McDonald’s will become Krispy Kreme’s exclusive fast-food partner here in the U.S.

McDonald’s has long tried to better compete with coffee chains such as Starbucks (NSDQ: SBUX) and Dunkin Donuts. That has come to include the limited rollout of a beverage-focused spinoff chain, CosMc’s. The fast-food giant expects to open 10 CosMc’s locations in 2024.

However, because doughnuts pair so well with coffee, the fast-food chain is no doubt hoping that this will majorly boost coffee and breakfast sales at its traditional locations.

A Shakeup in Seattle

Amid the quality control scandal going on at Boeing (NYSE: BA), the company announced a management shakeup this week.

At the end of the year, CEO Dave Calhoun will resign. In addition, Boeing Board Chair Larry Kellner will also step down, handing over his reins to Director Steve Mollenkopf at the company’s annual meeting in May.

Boeing Commercial Airplanes President and CEO Stan Deal also resigned yesterday, effective immediately. Chief Operating Officer Stephanie Pope has taken his place.

Boeing already faced scrutiny back in 2019 when two of its 737 Max 9 were involved in fatal crashes within roughly five months of each other. That led the U.S. Federal Aviation Administration (FAA) to ground the jet model for more than a year.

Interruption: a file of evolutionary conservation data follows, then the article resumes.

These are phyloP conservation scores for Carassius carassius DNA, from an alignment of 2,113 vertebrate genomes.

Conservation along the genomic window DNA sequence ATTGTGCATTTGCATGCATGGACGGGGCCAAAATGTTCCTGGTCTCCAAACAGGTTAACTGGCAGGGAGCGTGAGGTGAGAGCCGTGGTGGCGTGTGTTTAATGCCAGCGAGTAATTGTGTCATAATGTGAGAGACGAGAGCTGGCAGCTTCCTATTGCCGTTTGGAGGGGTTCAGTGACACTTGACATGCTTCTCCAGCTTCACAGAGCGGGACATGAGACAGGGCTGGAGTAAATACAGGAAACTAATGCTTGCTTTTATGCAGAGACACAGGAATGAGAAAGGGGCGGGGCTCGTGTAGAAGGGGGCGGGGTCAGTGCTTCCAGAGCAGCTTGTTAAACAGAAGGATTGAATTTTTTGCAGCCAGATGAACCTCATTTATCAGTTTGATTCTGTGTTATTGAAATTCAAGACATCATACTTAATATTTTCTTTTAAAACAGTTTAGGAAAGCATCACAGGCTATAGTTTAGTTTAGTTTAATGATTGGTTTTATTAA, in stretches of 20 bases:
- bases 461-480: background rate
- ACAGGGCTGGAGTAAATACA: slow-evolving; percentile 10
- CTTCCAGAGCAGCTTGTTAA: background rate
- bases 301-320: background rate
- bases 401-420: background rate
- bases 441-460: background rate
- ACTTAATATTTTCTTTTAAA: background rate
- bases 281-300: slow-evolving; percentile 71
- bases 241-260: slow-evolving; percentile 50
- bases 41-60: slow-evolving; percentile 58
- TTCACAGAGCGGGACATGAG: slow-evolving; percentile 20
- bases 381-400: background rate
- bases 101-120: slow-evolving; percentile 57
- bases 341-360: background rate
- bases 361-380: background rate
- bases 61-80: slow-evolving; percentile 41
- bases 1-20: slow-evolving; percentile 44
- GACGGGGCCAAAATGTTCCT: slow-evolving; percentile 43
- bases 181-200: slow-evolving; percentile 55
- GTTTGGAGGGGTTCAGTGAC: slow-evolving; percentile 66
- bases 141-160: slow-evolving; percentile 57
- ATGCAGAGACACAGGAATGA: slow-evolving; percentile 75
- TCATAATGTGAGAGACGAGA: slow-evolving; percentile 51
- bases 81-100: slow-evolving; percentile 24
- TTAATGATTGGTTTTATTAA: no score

However, the newest scandal started at the beginning of January, when a door plug blew off of a Max 9 plane owned and operated by Alaska Airlines (NYSE: ALK) during a flight.

“As you all know, the Alaska Airlines Flight 1282 accident was a watershed moment for Boeing,” Calhoun wrote in a memo to Boeing employees yesterday. “We must continue to respond to this accident with humility and complete transparency. We also must inculcate a total commitment to safety and quality at every level of our company.

“The eyes of the world are on us, and I know we will come through this moment a better company, building on all the learnings we accumulated as we worked together to rebuild Boeing over the last number of years.”

How Reddit’s IPO Stacks Up

Last week, social media company Reddit (NYSE: RDDT) held its initial public offering.

Opening at $34 — which was at the high end of the company’s targeted range — Reddit shares jumped as high as $57.80 last Thursday before settling back at $50.44.

But Reddit’s first-day gains north of 48% pale in comparison to some of the other Big Tech IPOs. That includes eBay (NSDQ: EBAY), which enjoyed a surge of more than 163% in its first day back in 1998. Take a look:

Infographic: How Reddit's IPO 'Pop' Compares Historically | Statista You will find more infographics at Statista

P.S. Don’t miss out on the cryptocurrency boom. The gap between traditional and digital markets is narrowing, as Bitcoin (BTC) soars to new heights.

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It’s clear that every portfolio should contain crypto assets. However, you need to be informed, to make the right choices. Direct investments in crypto coins or crypto-linked ETFs can be volatile.